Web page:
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EUREKA DAILY SENTINEL.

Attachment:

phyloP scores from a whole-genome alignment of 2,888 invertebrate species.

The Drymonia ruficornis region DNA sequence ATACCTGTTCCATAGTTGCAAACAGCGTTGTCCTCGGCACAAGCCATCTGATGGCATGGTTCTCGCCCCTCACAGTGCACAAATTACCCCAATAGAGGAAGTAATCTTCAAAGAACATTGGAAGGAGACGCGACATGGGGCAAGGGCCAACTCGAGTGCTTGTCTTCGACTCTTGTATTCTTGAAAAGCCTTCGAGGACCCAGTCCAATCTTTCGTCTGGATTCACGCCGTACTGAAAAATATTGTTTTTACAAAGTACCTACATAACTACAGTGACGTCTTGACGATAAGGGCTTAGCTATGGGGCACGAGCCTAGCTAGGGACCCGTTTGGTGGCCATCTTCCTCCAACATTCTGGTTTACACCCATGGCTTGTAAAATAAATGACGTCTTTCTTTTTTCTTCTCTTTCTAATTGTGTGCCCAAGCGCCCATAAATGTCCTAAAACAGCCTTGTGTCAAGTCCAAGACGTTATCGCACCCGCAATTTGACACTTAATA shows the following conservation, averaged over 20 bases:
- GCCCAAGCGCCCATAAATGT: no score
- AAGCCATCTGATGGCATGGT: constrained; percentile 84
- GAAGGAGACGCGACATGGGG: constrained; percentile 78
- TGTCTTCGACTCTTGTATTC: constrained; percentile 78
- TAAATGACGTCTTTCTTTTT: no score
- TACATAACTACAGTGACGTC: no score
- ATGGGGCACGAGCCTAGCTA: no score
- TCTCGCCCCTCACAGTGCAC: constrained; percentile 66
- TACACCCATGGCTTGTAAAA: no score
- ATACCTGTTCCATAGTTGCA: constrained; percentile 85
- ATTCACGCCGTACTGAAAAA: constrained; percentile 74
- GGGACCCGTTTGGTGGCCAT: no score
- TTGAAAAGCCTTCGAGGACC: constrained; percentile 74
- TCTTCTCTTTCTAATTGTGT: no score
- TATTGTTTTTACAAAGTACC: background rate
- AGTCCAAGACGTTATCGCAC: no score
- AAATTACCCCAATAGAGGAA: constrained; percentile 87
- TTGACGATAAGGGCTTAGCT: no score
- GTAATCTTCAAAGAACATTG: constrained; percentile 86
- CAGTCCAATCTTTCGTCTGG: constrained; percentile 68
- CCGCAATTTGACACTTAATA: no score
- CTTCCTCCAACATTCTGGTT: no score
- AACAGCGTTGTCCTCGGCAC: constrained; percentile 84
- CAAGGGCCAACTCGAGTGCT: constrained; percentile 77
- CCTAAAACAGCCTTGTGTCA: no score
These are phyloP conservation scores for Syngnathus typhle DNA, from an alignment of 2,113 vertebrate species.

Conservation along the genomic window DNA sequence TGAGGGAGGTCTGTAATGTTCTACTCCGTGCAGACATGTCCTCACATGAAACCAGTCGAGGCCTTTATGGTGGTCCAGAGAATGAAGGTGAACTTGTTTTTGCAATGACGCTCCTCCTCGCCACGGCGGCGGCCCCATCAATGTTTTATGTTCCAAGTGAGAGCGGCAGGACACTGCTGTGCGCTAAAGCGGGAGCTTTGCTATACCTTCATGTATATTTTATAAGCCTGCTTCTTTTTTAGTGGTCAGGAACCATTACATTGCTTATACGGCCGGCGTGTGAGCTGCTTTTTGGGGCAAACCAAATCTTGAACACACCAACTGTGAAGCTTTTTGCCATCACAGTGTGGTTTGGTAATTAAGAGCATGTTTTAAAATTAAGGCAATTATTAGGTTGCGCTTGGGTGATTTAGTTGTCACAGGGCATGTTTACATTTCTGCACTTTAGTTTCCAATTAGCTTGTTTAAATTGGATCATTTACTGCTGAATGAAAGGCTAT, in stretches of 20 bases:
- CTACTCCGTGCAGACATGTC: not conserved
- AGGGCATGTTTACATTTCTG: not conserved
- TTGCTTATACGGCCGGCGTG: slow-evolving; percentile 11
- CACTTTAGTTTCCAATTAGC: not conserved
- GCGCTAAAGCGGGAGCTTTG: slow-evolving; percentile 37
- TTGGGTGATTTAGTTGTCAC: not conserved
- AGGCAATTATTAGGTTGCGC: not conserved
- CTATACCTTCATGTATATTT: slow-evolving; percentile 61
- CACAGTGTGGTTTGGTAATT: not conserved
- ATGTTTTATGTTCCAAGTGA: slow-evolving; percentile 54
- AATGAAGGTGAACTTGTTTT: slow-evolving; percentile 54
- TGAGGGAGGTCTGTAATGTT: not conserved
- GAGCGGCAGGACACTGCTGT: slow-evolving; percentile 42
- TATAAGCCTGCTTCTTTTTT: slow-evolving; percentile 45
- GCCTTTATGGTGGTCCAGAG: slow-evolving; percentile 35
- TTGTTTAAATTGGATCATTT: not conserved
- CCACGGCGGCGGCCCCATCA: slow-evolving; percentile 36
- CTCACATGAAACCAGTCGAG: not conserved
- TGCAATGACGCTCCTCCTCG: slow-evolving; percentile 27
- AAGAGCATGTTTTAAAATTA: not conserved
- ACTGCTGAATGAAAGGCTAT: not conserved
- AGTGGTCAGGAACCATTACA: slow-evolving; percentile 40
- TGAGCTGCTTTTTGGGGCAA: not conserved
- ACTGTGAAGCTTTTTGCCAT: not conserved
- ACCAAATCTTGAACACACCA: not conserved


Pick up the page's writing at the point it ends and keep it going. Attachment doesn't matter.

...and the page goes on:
WEDNESDAY, AUGUST 1C. 1876. auemtsV WILL R A 111! 1TTS".'.V.Pal isade A. M. ....Austin T. STAliR.llnraikon 11. I*. STiMl.ER.Belmont CllAS. 11. STEITllEktiKk.tybo CHAS. W. CRANE, at No. 42>i Montgomery ntroot. is Sole Agent for tho Euroka Daily SuTriym, in San r rancisco. Persons in tbat oity having businoss with this ollice are re quested to communicate with him AI.F. CI1ARTZ is authorised to roceivo sub scriptions for the Skutikki, and collect for tlio same in this town. All persons in Eu roka -wing for subscriptions will make payment to him. THU l.MHAM WAR. Great interest now centers in the military operations going on in the In dian country. It has been announced lor a week or more that the United States troops were ready for the ad vance. Right on the heels of this cornea rumors from Indian sources that a great battle has actually been fought and tiiat the Indians under Sit ting Bull have been almost annihilat ed. This story having been carried to several places widely apart would seem to give a coloring of truth to the report. The account differs as to whether it was Crook or Terry who en gaged the Indians with such disastrous results to tiie latter. It matters but little, however, which of these gallant offi cers led the assault, so the work was well done. We fear most of all that these stories have no foundation in fact. Indeed, one account in our dis patches is to the etfect that the Indians are making north, with fair prospeets of eluding our troops for the season. With so many conflicting stories afloat it is impossible to even guess at the real situation, so we will all have to possess ourselves in patience and await further advices. If anything of unus ual interest has really transpired we ought to get something definite about it in time for our next issue. The Cause of the Heated Term. Professor Dibbelmeyer, of Berlin, lias hit upon a way of explaining the hot weather which hts lately afflicted a large part of the temperate zone. Since the early part December, 1874, there has been a most singular and unu sual dearth of comets. Eighteen months of this remarkable state of af fairs have been unfortunate for the earth, which comets have a tendency to cool, as they pass in great num bers near it from one portion of the planetary spaces to another. The temperature ot the regions through which comets circulate is very low, and consequently when they ap proach the earth they refrigerate it. The great rarity of these heavenly bodies during the time indicated is supposed by Professor Dibbelmeyer to account for the unusual heat which has of late been noticed in all coun tries lying within the temperate zone. The Cattle Queen of Texas.— Such a chance for a young man ! Mrs. Robb, of Corpus Christi, is fairly en titled to her name of the “ Cattle Queen of T9xas.” She owns 75,000 acres of land, inclosed by twenty three miles of fence, on which 15,000 beeves per annum are fattened for the market. Her husband, who died some years since, refused an offer of $140,000 for one brand of bis stock, which has been largely increased since. The young man who would go down into Texas and approach that lady rightly, steer clear of nonsense in making his cause heard, be no cow ard in putting the case, make no bulls in popping tlie question, ought to get a woman who must be tired of beef, and would be nice to have. ---* Centennial Proceeds.—The Cen tennial Commissioners are said to be very much elated at the prospects for a successful and profitable exhibition. Up to the 1st instant they had taken.in $800,000, not including the royalties re ceived on soda, beer, etc. They also receive fifteen per cent, from the man ufacterers for all goods sold upon the grounds. This favorable picture, as they view it, leads them to assert that a dividend can be declared at the close of the exhibition. From all previous aocouuts, this is extremely doubtful. It can not be denied, however, that, as the heated term abates there is a large increase in the receipts, which are ex pected from this time out to be swol len to a much greater degree. Since Cohen began his war upon the Central Pacific Railroad Company, his beautiful palace car has been run out to the end of the side track which term inated in a field at Fruit Vale Station, and then the company took up the rails between it and the main track. Cohen has now brought suit to compel the company to fulfill its contract, whicta, he claims, was to- run the car free on all its lines. Cohen certainly had things very “ fat ” while it lasted. Where’s Raisin Grapes? — The California Republicans have taken especial pains to conciliate the Inde pendents. Pacheco, Estee and other leaders are given places on the ticket. This suits us first-class as lar as it goes, but we insist that old Raisin Grapes ought not to be left out in the cold. The Sage of Chico is not deserving of such shabby treatment. G. W. Kook us, the cleverly accom plished colored man, whose excellent capacities as a writer and speaker are so well known, left hero last night for fSan Francisco, fie will participate in the canvass there and lend his ef forts toward the organization of the colored Republicans of that city for the campaign. He lias done good service for the cause here, and we wish him good fortune in his new sphere.—Oar wn Appeal. G. Washington Rogers, Esq., is well known in Eureka and Austin, especial ly in the latter place, where his sud den exit was generally regretted by his numerous—creditors. His frionds will doubless be gratified to learn that he has found a “ new sphere,” al though we are afraid the people of his own color who know him will hardly be willing to recognize him as their representative or leader, notwith standing the above first-class puff of the Appeal. The School Amendment. — The Lower House of Congress has passed, with great unanimity, the proposed amendment to the Federal Constitu tion, which is to forbid forever the use of school moneys for sectarian pur poses. This is eminently sound, and now if the Senate will only act on the proposition favorably prior to the ad journment, the States, through their legislatures, can ratify It this winter, and thus permanently settle the whole question. We would like to see Ne vada among the first to approve this wholesome measure. The Custkr Pension.—It will be a disgrace to the Senate if the Custer pension bill Is not passed. Why can not Morton, Conkling, Thurman and Bayard let poor Sambo alone for live minutes and pass it f Let it pass as It came from the House, and not as It was amended by the twopenny states men of the Committee on Pensions. “Things look brighter in the Black Hills," says the Cheyenne Leader. It's likoly that they do. Eight thousand bright scalping knives and 8,000 new Winchester rifles in tiie hands of the Crows are enough to make things look unusually bright. It is alleged tiiat Piper, of Califor nia, has paid over $3,000 for his speeches during the present session of Congress. Some committee clerk or newspaper correspondent was corre spondingly benefited. Thk loueliest death-bed of these hard times was that of Mr. Converse, of Iowa. Ho had given his entire for tune to the poor, but not a soul went to his bedside to bid him so much as a cheap good-bye. -. An Eastern paper says: Respect for Mr. James Lick, the eccentric Califor nian, is greatly Increased throughout the land since it is known that he re ceived 3,011 doctor’s visits and still lives. Thk Russel (North Carolina) gold mine has been transferred to an Eng lish Company, who intend to construct a 60-stamp quarts mill, with the design of treatiug low grade ores cheaply, but on an extensive scale. . ■ ■ — - ■ —— - ■ The Senate has voted to restore the franking privilege. Should the bill become a law the country will again be flooded with campaign documents as in times past. The newspapers gener ally print all that is worth printing. Tammant and Anti-Tammany have gathered in the wigwam and smoked the pipe of peace. This vastly in creases the chance of Democratic vic tory in New York. Mr. Longfellow has been chosen poet and ex-Governor Seymour oiator for the centennial celebration of the | surrender of Burgoyne at Saratoga, on October 18th, 1877. Sohutler Colfax predicts an over whelming victory for Hayes and Wheeler. -- The .Belmont Courier declares against Mr. Powning’s claims for the Republican nomination for Congress, STEAUKUS. From Dr. A. V. Shaw, a gentleman of extended acquaintance on this coast, and now a resident of London, says the Enterprise, we have received a pair of beautiful Derby handkerchiefs—one with a picture of Kisber, last winner of the Derby, and the other with the likeness ot the jockeys who rode in the last Derby printed on the border. We tied this last around our neck and took a walk up <J street last evening and fancied we were riding an English thoroughbred. It is a cheap and ef fective way of driving out without pat ronizing the livery stables. Matt Bean, who has for a long time had charge of the race track north of this city, says the Enterprise, died last night al 10:30 o'clock. He was seri ously injured some two weeks since by a horse that he was training falling with him and upon him. He has never been in his right mind since the accident occurred. He was able to rec ognize a friend, when he would say: “ Hello, Tom; which horse is ahead now?” or, “How are the horses be having to day? ” His mind ran alto gether on horses and he spoke of noth ing else. The Piutes of Virginia city havo many questions to ask in regard to how the whites and Sioux are getting along with their unpleasantness. They are always much interested when there is lighting going on anywhere in which any tribe of Indians is involved. Aftor getting all the information they can they generally wind up by asking for “ a quarter,” with which to buy a loaf of bread. Ktnll Buttowsky. a barber of San Francisco, has been*inissing for three weeks. He had been drinking for sev eral days, got out of work, quarreled with his wile, with whom he had pre viously lived on the best of terms, and left announcing hisintention of throw ing himself into tho bay. Buttowsky at one time was a resident of Winne tn ticca. We are informed by O. W. Bryant, Chairman of the Republican County Committee, says the Appeal, that Hop. Tom Fitch has consented to be pres ent at okr big ratification meeting on the 24th and make us a speech. Mr. Bryant returned yoslerday from Sail Francisco. LET I I. It llion CAMSOK. Caiisoit Citt, Aug. 14,1870. Editors Skntiitki.: The record that the Republican party has already made for itself is scarcely less infa mous than is the present persistent course of its leaders in pursuing their efforts to destroy common sense by the creation of an additional load of preju dice upon the mind where cotntnou sense should be taught to remain. It does seem as though those heartless political Satanlsts are Incoming so de praved that should they totally wreck the Government they have so terribly scarified, and destroy tho liberties of every eitiaeo thereof, their political de pravity would not permit a sign of sorrow or one of repentance. You, as others, have noticed the Republican papers of this Slate, from the largost down to the most pitiful thumb-paper, practicing the spreading of prejudice. The party being entirely void of virtue or soil upon which tho seeds of virtue can be profitably sown, the loaders and managers of it do vilely seek every subterfuge within reach to divert at tention from their own misery-produc ing conduct. Such subterfuges is con necting the name of Tilden with those names and figures “Tilden and Tweed,” “Tilden with Morrissey," “Tilden in 1884." There is nothing in all this kind of stuff that interests common sense, which wants and need some thing more tangible, something more beneficial. These papers can not re fer to the situation of the humble la borer unless with the endeavor to de ceive and mislead. That the Demo cratic party has always fostered labor, ac.d Uiat'Vtve Republican party has ten ded to prostrate It. artefacts well known to every intelligent editor of Nevada.! The main reason why the Democracy! has ever and so constantly gave its strength in support of labor, is that since the day of the Declaration of In- j dependence they have regarded labor! as the base upon which the life and prosperity of the Republic rests, and when even opportunity offered never failed to give proof of that esti mate. It would be interesting if these Republican papers would give the rec ord of the California Democracy upon the labor question from 184‘J lo 1800. Tills record truthfully given to the people of this section at this time would certainly be interesting and re mind many of the old Pacilii coasters of the good old days of Democratic rule under which the laborers were truly the lords of the land, though it would have bad effect upon the Re publican ballot, as every laborer who would read'could see his friend, and the more constant the look at the friend the clearer the view of Deinoc racy. 1 lie Democracy gave us tiro coast with its mountains, plains and gulches, for tiie benefit of labor. It gave California a wise State govern ment with a constitution that prohibited every character of slavery from com ing in contact with free American labor, guarding labor from evils that might rise from merciless corporations or speculative capital in aggregated forms. The exertions of Democracy ill tiie in terest of the people and their humble labor kept otT Congressional interfer ence with the mineral lands of Cali fornia, that tiie American laborer, na tive and foreign born, could own and work the mines without price, tax or hindrance of Federal or State officials; to establish their own boundaries of their mining districts; make their own laws to regulate and govern each other in their priyilegesanil rights, and their laws recognised in all Hie Courts of Justice as among the governing laws of the State, and laws that settled alt misunderstandings whenever courts were appealed to. Then it was that tiie laborer with tiie pick, the scalpel, or any instrument, professional or otherwise, dwelt harmoniously, inde pendently and equally together under a Democratic reign of peace; and all with a voice free to speak—tiie* people governed; the people were tiie masters; tiie officers under and of the law were the servants. No inferior race was then permitted to encroach upon and ruthlessly trample under foot the American laborer, as now under Re publican power. As the gate to our shores could not be legally closed to the Chinese, the Democracy, ever watchful of tiie interest of tiie people, did all in their lawful power that seemed calculated to check any injury that might follow their coming', and the levying of a heavy license upon the Chinese miner appeared at that date sufficiently powerful to reach tiie object. A search over tiie track of havoc, made by the Republican party, an act will not be found that has not operated injuriously to the welfare of the humble laborer and in favor of ty rannical monopolists. And now they, the Republican party, open their cam paign with a promise to investigate the Chinese question. Such nonsense for an attempt to deceive an intelligent class of voters who are unable to aw ait the uncertain result of such proposed investigation! The Democracy at St. Louis gave out no such artifice to trick the people; but bol.dly and plainly gave the people to understand what the result of the election of Tilden and Hendricks would be. Yours, __ West* Cornucopia.—The following extracts are made from a private letter from Cornucopia under date of the 12th in slant: “In regard to the camp I car tell you that it is very dull, still every man who is on the work is at work and oven last week they were looking for men and could not get them. Tlx Leopard will ship more bullion this month than it ever did beforo for any one month. This week it will shij over forty thousand dollars. There is a good deal of (alk of a mill being put up at Tuscarora. I hear of two new stores going to start here within a week or two. After another pay-day we expect times to get better here, but up to the present business has been very dull.” EASTERN DISPATCHES. By Overland Telegraph. [special to the daily skktinbl.' CuiijireM«:nnnl l'roeeeill tigs. Washington, Aug. 14. In the Senate Windom called up the Conference Report on the Indian Ap propriation hill, which was agreed to without discussion. Hogan called up the House bill to authorize the President to ac cept the services of volunteers to aid in suppressing the Indian hostilities. He submitted an amendment in the na ture ot a substitute authorizing the President to increase such companies of cavalry regiments as lie may think proper to a hundred men each, pro viding that the total number of men shall not exceed 25,000, and appropri ating (1,031,700 to pay the expenses of such an increase. Confirmation of the R«wi of Crook • Victory. Chicago, Aug. 14. Ar. Inter-Ocean’s Sioux City special says an Indian brought news into Port Thompson this afternoon that a great battle was recently fought by General Crook’s command and Hitting Bull's force. The Indians were nearly all killed and those who escaped were scattered in all directions, there not being enough left to resist the soldiers. Marching to the Front. Hr. Paui., Aug. 14. A Pioneer'* press special from ihe Hioux expedition says: Preparations are at last completed, and we inarch at daybreak to-morrow, tho route being up the Rosebud and the objective points—the Indians — wherever end whenever they may be found. Pri marily, we expect to effect a junction with General Crook, but not a devia tion from the object will bo made for that purpose. Sickness is showing it self among the men, with a strong tendency to scurvy, and that which is to bo done must be done soon. The weather is hot beyond precedent. The mercury indicates to-day from 103 to 115 degress in the shade. Much aj pre hension is felt as to the eflVot of march ing in such heat. General Terry's force, exclusive of the depot guard, consists of'310 infantry, 754 cavalry, 40 artillery, and 74 Crow Indians. One of the most formidable diiliculties to be anticipated on this march is waut of water and grass. There has been no ram for several weeks and Rosebud contains but very little water at Its mouth, and It is feared tbs grass, which has survived the drought, has been burned by the Indians. The country hereabouts lias been covered with smoke ever since the battle of the Big Horn. Blur* luiinrinauoB. Chicago, Aug. 14. A Tribune’s Omaha special dispatch received from Helena about Terry‘a fight was first considered improbable, but has since had som* apparent con firmation at military headquarters here. There is no news of a junction of Crook and Terry. Crook left camp on tiie 5lh. Terry was to march on the 7th. Gen. Williams thinks, from th* direction in which the Indians were marching, that it must have been Crook that met and whipped them. Private dispatches from J. W. Dear, agency post trader, states that he has got Irom Indian sources news that Crook had met anil defeated the Sioux. Dispatches from K. 1). Townsend, at Fort Laramie, state that lie had news from Spotted Tail Agency that Terry's troops had met and whipped the In dians. Indian Tribes Declare Against tbe Riant. New York, Aug. 15. A Tribune’s Washington letter, re ceived here from Blackfeet Agency, says: Alter a full council all the tribes of that nation, namely: lilood, Black feet and Piegans-Miave resolved to re ject t he proposals of Hitting Bull to join in the Sioux hostilities against ths whites. They have, on the contrary, signified their desire to send a com patty of scouts to join the Government troops in the war against the Sioux. The unanimity with which all of the other tribes express their desire to go to war against Hitting Bull shows what intense hatred and fear these op pressive and murdering Sioux have created in the breasts of weaker tribes which have retired before their ag gressions. The Crows, Mandins, Sho shones, Kees, Flatheads and Blackfeet all are anxious to join our troops against the tyrunts of the plains. It was certainly time for the Government to interfere in behalf of friendly In dians if not of the whites. Political Fight in Tennessee. Olma, Tenn., Aug. 14. There was a shooting affray here to day between political enemies, who were attending a trial. The trouble was caused by an assault by some of the men upon Sheriff Harris, who was wounded, and amid a general melee Mack Weller was killed. Two Sheriffs and six others were more or less wounded. Tbe Great Statue of I.lberty. New York, Aug. 15. Tbe first shipment of a portion of the great statue of Liberty which is to be erected on Bedioe’s Island as a light house, was received from France by the steamer Labrador of the Havre line, yesterdey. There are eight sec tions packed in as many boxes in this consignment. Only two boxes have been landed, one containing the right hand and wrist and the other a portion of the torch. The casting is of dark bronze and hollow, the bronze being between 1 1-10 and 1 1-8 of an inch thick, and braced throughout with wrought-iron stays. Center rods run through them; portions taking the same direction as the castings are billed to tbe stays. The box containing the hand and wrist is twenty feet long and twelve feet high. The casting is about fourteen feet by nine; between tbe ex ; treme parts of the thumb nail, two : feet long by one and one-half feet wide. This section required twenty men to handle if, but was lilted by or p dinary'derricks from tho hold of the vessel and lowered to the wharf on skids. This consignment embraces the right arm, hand and wrist. The charges for Irelght were nearly $190. Charles O’Conor, who was visited by Vanderbilt during his recent ill ness, returned the v’sit to Mr. Van derbilt. The latter is about iu the same condition. Terry'* Column A«lvnnclng— Prob abilities of Ihe ReilMltlUM Avoid ing Another engagement (his beanon. Fort Buford, Aug. 11. ) via Bismarck, Aug. 14. } Terry’s main column, on its depart ure from the supply camp on the Yel lowstone. at the mouth of the Rosebud on the 8tb instant, numbered a lighting force of about 1,000 men, and was ac companied by a train numbering 225 wagons, and containing supplies fora campaign extending over 30 days. Ow ing to the heavy train the movement of tlie troops was necessarily slow, and as General Terry expects to return to the base of supplies on the Yellow stone about September 15, it will not allow him over 20 fighting days. He will endeavor to form a junction with Crook, and will move down the west bank of the Rosebud 50 miles, when the combined forces will endeavor to etigage the Indians in the region of Big Horn mountain. A (.'row scout reports the main body of Sitting Bull’s loroe encamped on the Stinking river, a tributary of the Big Horn. To engage them it will he neo cssarv to cross Big Horn mountain) which is almost impossible at this sea son of the year. There appears to be no prospect of an engagement with the Sioux unless the Indians make* tight. The troops will be unable to overtake them before the approach ot cold weather. It is reported that large hands of Northern Indians hare been seen crossing the Missouri, below Fort Benton, north into the British posses sions, and it is not believed they will make a stand ugainst the Hoops again this year. i ... . FOREIGN NEWS. Disraeli's Acceptance of the Privy Vital. Mantiiestf.r, Aug. 14. A Guardian Loudon dispatch says Disraeli’s acceptance of the privy seal has occasioned almost as much sur prise as his eiavntion to the peerage. The object is to secure him a post lo fall back on if it should prove that his health Is not strong enough to lead In the House of Lords next session. PACIFIC COAST DISPATCHES FROM CALIFORNIA. Court martini at Alcatraz. San Fmanoisco, Aug. 15. A court martial was convened at Alca traz to-day to try Captain John JCgau, of the Fourth Artillery, commanding that post, on charges alleging con duct prejudicial to good order and military discipline. In the case of the Central Pacific against Cohn to-day the Court denied the motion <>t defendant for a nonsuit > and granted leave to plaintiff to amend complaint. 'I'll* Hawaiian Treaty. Han Fmancisco, Aug. 15. Tiie news of the pasgage of the Hawaiian Reciprocity bill was received with a great deal of satisfaction among the merchants on 'Change yesterday. Sugar refiners, who will be largeiy benefited by Lite treaty, are elated over the improved prospects that are opened to them. The detention of the Australian steamer San Francisco will enable her to carry the news to Hono lulu and her cargo will probably be increased in consequence. Killed About Three Hollars. San Josk. Aug. 14. Luigi Oiannini, an Italian farmer and market gardner, was shot and killed near Alvizo yesterday, by Jos. Ferrera, a former employe, the ground of the quarrel being a discrepancy of three dollars in the amount due the latter from the former. The murder was deliberate and premeditated, Fer rera shooting him with a shotgun as lie was sitting in his wagon. Examination of Alleged Caucasian I.cague murderers. Nevada City, Cal., Aug. 14. The examination of five men charged with the murder of Chinamen near Truckee, two months ago, was com menced before the grand jury to-dav. Much interest and excitement prevails over this case. Ttie prisoners, F. Wil bert, G. W. Mershon, Jas. Reed, Frank Wilson and J. O’Neal are well known and respected citizens of Truckee, and members of the Caucasian League of that place. No positive information can be obtained as to the testimony given before the grand jury in this case, but it is generally known that Cal. McCullough and Geo. W. Getch ell gave evidence against the accused anti caused their arrest. McCullough and Getchell claim to have been with tiie parties when the crime was com mitted. Fifty witnesses are present from Truckee. Tiie examination will be concluded to morrow. A reward of $7,000 has been offered for the con viction of tiie guilty parties. JSKW TO-DAY. -■r-ar.-vnc . . - - - - -r SOCIAL PARTYl j TO BE GIVEN AT THE ’ nicuHosD house:, Richmond Mine, —ON — Friday Evening,.August 18,1876. tlMIERE WILL BE A SOCIAL PARTY JL at tho Richmond House, Rich mond Mine, on Friday evening, August 18, 1870. All are invited. Tiokot9, including supper. Four Dollars, auldtd JOHN GILLESPIE. A CARD. I EDITORS SENTINEL: WE WISH TO j state thnt it was that portion of the ticket Committee consisting of W. A. BARER and L’UAS. E. MURRAY that ab sconded with the proceeds of the National Guard picnic und ball, ar.d not tho treasurer of any finance coramittse. GEO. W. 11AYES,Treasurer. ALF. CUAR'i'Z, President. aulc-lt NEW TO-DA Y. LIST OF LETTERS Remaining in thepostofkick i Eureka, Nevada, on the loth day August, 1K7H. Persons calling for any of th< letters will please say “ Advertis August 13th, JCTti.” ■.It<11 OH' I.lat. Cahill Miss Margaret Marou Miss Jennie Hunger Mi«s Kate Smith Mist Mary ! Gentlemen's I.lat. Agnow John 2 Allen Felix BuckhumSam lioll Alex I Hass Albert Bartlett* J n Boyle John H Bauson Peter L Burford J I) Comings John Clark John II Cuniings Lon t Curley Mike CaluottJL Cameron H M Corless Ed Del«nay M DanhuusorJo Day Goo A Darby A CoS pHtson A T Lay Wm DoW itt Ira Delblnnco N KverallJona Edsall A C Finnegan Pat Fitzgerald Join Filet Goo A F’oloy Andrew F lynn Jos Graton Jos (nil \\ in GrovoIsnacJ Grundy Jeff Griswold W S Gillespie B FI Goyeite A Humphrey Jas ilavner Henry Hendry John J 2 Hawkins James Hart J B lloiglor John i Iiamelton Wm J Hamlin Cj Hamilton Wm llanefy Author HillisGeo liervo FI F' Hull Dll Hitchcock AT liaborgost Lmvid Hilliker II R 1 verson Andre* Jones John Johnson Jas Kerr D C Keene Dave Kirkpatrick II C 5 Kylo Jas Keyes W S 2 Kinsley Pat Kramer Anthenp l King John KillcnJobn I<op Peter Morgan John . 1 Mulligan B Morrison Dan Murphy Thos Martin Dugul ' Miller Thoo March J C Munro* Col U P Mumford J W f, Mounce Jaspor McVey Stewart ' McBride Pat McKonsey M r | McAskill Dan McKtroy John McQuaid Authur McLeod JB OiinsteadCD Olson T Pomeroy K A Potter Clark Poluca Albert 2 Port*r Jas Phillips Jos Powell Geo Reynolds Mpencor Rodoni F Ruddick Thos E Roary t’at Raymond Frank Rich Marshall Smutt R A Smith Charley Smith H A Stinson Wm Smith Sami Smith David Smith Sami G Smith David Sutton John Souiros W G SveileOle Shafer C F' Thnrra Ignacio Tail Nelson VanDonmok F Vanderbilt Jnak W illiams L E2 Woodruff W E WorbesJ Watson Sam Warner Geo II Foreign I.int. Porsons calling for any of tho following It lers will ploase say “F’oreign, Advortised.” Byrno T B Campbell Angas 2 Cotlins Dan Gatos M rs Maria llsduott liobt Jones David Mullor Lena O’Dod Tim Pendcrgast P R Pope L D Stenhouse Henry Wilson John nulS-lt CORWIN M. WILSON. P. M. STRAY HORSES! ONE BRIGHT BAY JIORSE, fire years old, woight 1,000 pounds, without brands or murks o* any kind. Also one floubitten OKAY MARE, weighing about 1,000 pound*, and branded "11” on one of the hips. Also oneSOKII ELCoLT, a yearling, branded on one hip with an inverted lettor ‘'Uh or “C.” Tho above stock enrno to my rnneh in llun-i tingiuu Valloy, Elko eonnty, a bust one mont age. JOSEPH CRAWFORD., Angust 15, 1S07. aullMm no .■.■■■■in———— i —in TURNER HOUSE. ■ MAIN STREET..EUREKA, NEV. tpniS HOUSE HAS BEEN REFITTED X throughout, containing a large number of COMMODIOUS and ELEGANTLY FURNISHED ROOMS, Suitable for families or singlo gontlemon. Bar and Billiard room, with a fine a* •ortment of L1QURS and CIGARS. Attached thereto is a Flra«-<'Inn* Boa tanraut, under tho control of MRS. JOHN A. STEELE, where patrons can be furnuhod with all tho delicacies of tbo season. auWtf B. J. TURNER, Proprietor. SELECT SCHOOL. MRS. BIB BENS WILL OPEN A SELECT SCHOOL ON Wodnasday, August Id. 1S7U, on Clark struct, soar Jud.e Baily’s reaktonse, Euroka. TEKM3. English and Drawing, 94 per month, or 912 par quarter. Langangos extra. Lessons oa tho l’tuno, two pur week, 9i2 per quarter. aulStf IVagEySRIG TAX. NOTreE 18 HKKKBT GIVEN THAT the taxes an the proceeds of tko mines of Eureka eouaty for the quarter ending J une ■’9, 197(4, are bow duo and payable at nay office, and that tho law with regard to tho eullectiaa of the same will be strictly oa fereed. J. 0. POWELL, Assessor of Eureka county. Eureka, Not., Aug. 14,lfcT3. aule SAM. COLDSTONE. Groceries, Provisions, Liquors, To baccos. Cigars, Hardware, Crockerv, Glassware, And a full nssoitipent of General Merchan diso cheap tar cash, wholesale and retail. Call and see meat Odd Fellows’ building, or at my Clothing Store, south of Paxton & Co's Hank, jel5-tf £UIi£KA AND BELMONT Stage Line, JLU2: A. J. FRANKLIN.PROPRIETOR CONCORD COACHES AND FIRST class stock. Loaves Eureka evory THURSDAY MORN. ING. at 5 o’clock a. m. Loaves Belmont ovory MONDAY MORN ING. Eureka office at International Hotel, D. U. 11 ALL, agont. Belmont office atthePostoffice.il. P. STIM LEK, agont. io28-au‘Jtf LAMBERT MOLINELLI, Notary firmc an» search. ER of RECORDS. Copyist, General Collector and Real Estate Agont. Legal instruments of all descriptions care* fally executed. OFFICE—la tho Law Offioo of Goo. W. Bakor. jyS-tf